April 1, 2020 (a day earlier than anticipated given the FFCRA’s requirement that it be implemented by April 2, 2020). Covered employers will accordingly need to be prepared to provide the expanded FMLA leave, referred to as public health emergency leave, and the new emergency paid sick leave pursuant to the FFCRA by April 1. The FFCRA expires by its terms on December 31, 2020.
The benefits are not retroactive, and any paid leave provided prior to April 1 (even if provided for COVID-19 related reasons) does not count toward the FFCRA’s requirements. Additionally, any such leave benefits provided before April 1 will presumably not be eligible for the tax credits.
A “Covered Employer” under the FFCRA is any private employer with fewer than 500 aggregate employees “at the time your employee’s leave is to be taken.” Thus, the relevant time period for calculating an employer’s total number of employees for coverage purposes is the time the employer would be granting the leave.
An employee is defined broadly under the FFCRA to include all full-time and part-time employees, employees on leave, temporary employees who are jointly employed, and day laborers supplied by a temporary agency. It is still unclear, however, whether seasonal employees who are not actively working should be counted.
To determine whether an individual has been jointly employed for the purposes of the FFCRA calculation (and should thus be counted as an employee by two separate entities), the DOL has adopted the joint employer test applied under the Fair Labor Standards Act (FLSA), which focuses on (1) hiring and firing, (2) supervision and control of work, (3) method of payment, and (4) maintenance of employee records. In the case of separate employers who share “joint employees” under the FLSA joint employer test, each separate employer must count all of their common employees in determining whether that employer exceeds the 500-employee limit.
The only individuals excluded from the definition are independent contractors as determined under the FLSA’s six-factor economic reality test. Those six factors are (1) extent the worker’s services are integral to the business, (2) permanency of the relationship, (3) the worker’s investment in equipment, (4) degree of control over the work, (5) the worker’s opportunity for profit, and (6) the level of skill and judgment required of the worker.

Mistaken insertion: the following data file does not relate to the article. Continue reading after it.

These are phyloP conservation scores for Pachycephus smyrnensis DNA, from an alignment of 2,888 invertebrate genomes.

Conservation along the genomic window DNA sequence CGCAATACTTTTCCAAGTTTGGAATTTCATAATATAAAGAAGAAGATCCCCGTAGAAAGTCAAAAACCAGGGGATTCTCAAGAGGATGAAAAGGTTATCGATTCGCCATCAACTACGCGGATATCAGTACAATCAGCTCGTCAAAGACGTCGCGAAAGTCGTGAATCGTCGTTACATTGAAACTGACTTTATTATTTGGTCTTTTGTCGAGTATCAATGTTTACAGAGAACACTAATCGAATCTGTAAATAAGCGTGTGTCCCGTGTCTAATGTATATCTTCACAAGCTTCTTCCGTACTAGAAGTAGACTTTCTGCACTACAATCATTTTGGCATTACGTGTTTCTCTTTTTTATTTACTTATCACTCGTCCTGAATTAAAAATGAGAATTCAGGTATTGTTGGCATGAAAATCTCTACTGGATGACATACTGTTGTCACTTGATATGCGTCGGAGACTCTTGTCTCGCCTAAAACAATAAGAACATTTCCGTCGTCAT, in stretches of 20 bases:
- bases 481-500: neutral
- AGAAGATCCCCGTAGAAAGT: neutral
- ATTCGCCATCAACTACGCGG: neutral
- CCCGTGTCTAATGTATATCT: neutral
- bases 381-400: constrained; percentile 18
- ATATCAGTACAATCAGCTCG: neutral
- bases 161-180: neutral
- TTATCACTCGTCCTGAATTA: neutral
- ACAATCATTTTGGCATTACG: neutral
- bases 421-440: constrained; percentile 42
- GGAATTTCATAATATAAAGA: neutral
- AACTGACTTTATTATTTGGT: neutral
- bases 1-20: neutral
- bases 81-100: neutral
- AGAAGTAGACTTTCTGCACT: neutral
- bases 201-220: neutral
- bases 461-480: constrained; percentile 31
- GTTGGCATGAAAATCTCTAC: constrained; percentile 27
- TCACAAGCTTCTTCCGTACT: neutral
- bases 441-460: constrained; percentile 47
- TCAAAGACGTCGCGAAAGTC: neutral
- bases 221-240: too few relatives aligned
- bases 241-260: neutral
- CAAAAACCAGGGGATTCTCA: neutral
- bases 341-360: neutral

The DOL’s guidance further provides that two interrelated but legally separate entities should be treated as separate employers unless they meet the integrated employer test under FMLA. If they satisfy the integrated employer test, then they must count all the employees of the integrated entities to determine coverage for the purposes of public health emergency leave under the EFMLA. It does not appear, however, that the integrated employer test is applied for counting employees to determine coverage under the EPSLA’s requirement to provide emergency paid sick leave. The factors under the FMLA integrated employer test include: (1) common management, (2) interrelation between operations, (3) centralized control of labor relations, and (4) degree of common ownership and financial control.
The FAQs confirm that the DOL intends to provide a small business exemption to the FFCRA’s leave requirements for employers with fewer than 50 employees where compliance would jeopardize “the viability of the employer’s business as a going concern.” The DOL did not initially elaborate on how it would analyze and process exemption requests.
In its March 28 update to the FAQs, the DOL provided some much needed guidance to small businesses, but a few lingering questions remain.
First, it appears that the DOL will adopt the same “snapshot” approach to determine the total number of employees for the exemption as it did for the covered employer determination, with the snapshot date likely being April 1 or perhaps the date of an exemption application. The DOL has expressly rejected the 20-week test used in the FMLA (whereby the relevant question is the number of employees in 20 or more workweeks in the current or preceding calendar year) for the purposes of counting to the 500 employee threshold, making the adoption of that test for the small business exemption unlikely.
Second, the DOL identifies three circumstances that would satisfy the requirement that compliance with the FFCRA would “jeopardize the viability of the small business as a going concern”:
Third, the DOL stated that a small business may claim the exemption where an authorized officer has concluded that the business meets the above requirements. This guidance suggests that the DOL does not currently intend to second guess the good faith business judgment of a small business as it weighs the financial impact of FFCRA compliance.
In determining which employees are eligible for leave, both the EPSLA and EFMLA apply the definition of employee found in the FLSA, which applies the same economic reality test used to determine an independent contractor discussed above. Thus all U.S. (including Territorial) employees who meet this definition are eligible for leave under the FFCRA, including full-time and part-time employees, and “joint employees” working on your site temporarily and/or through a temp agency.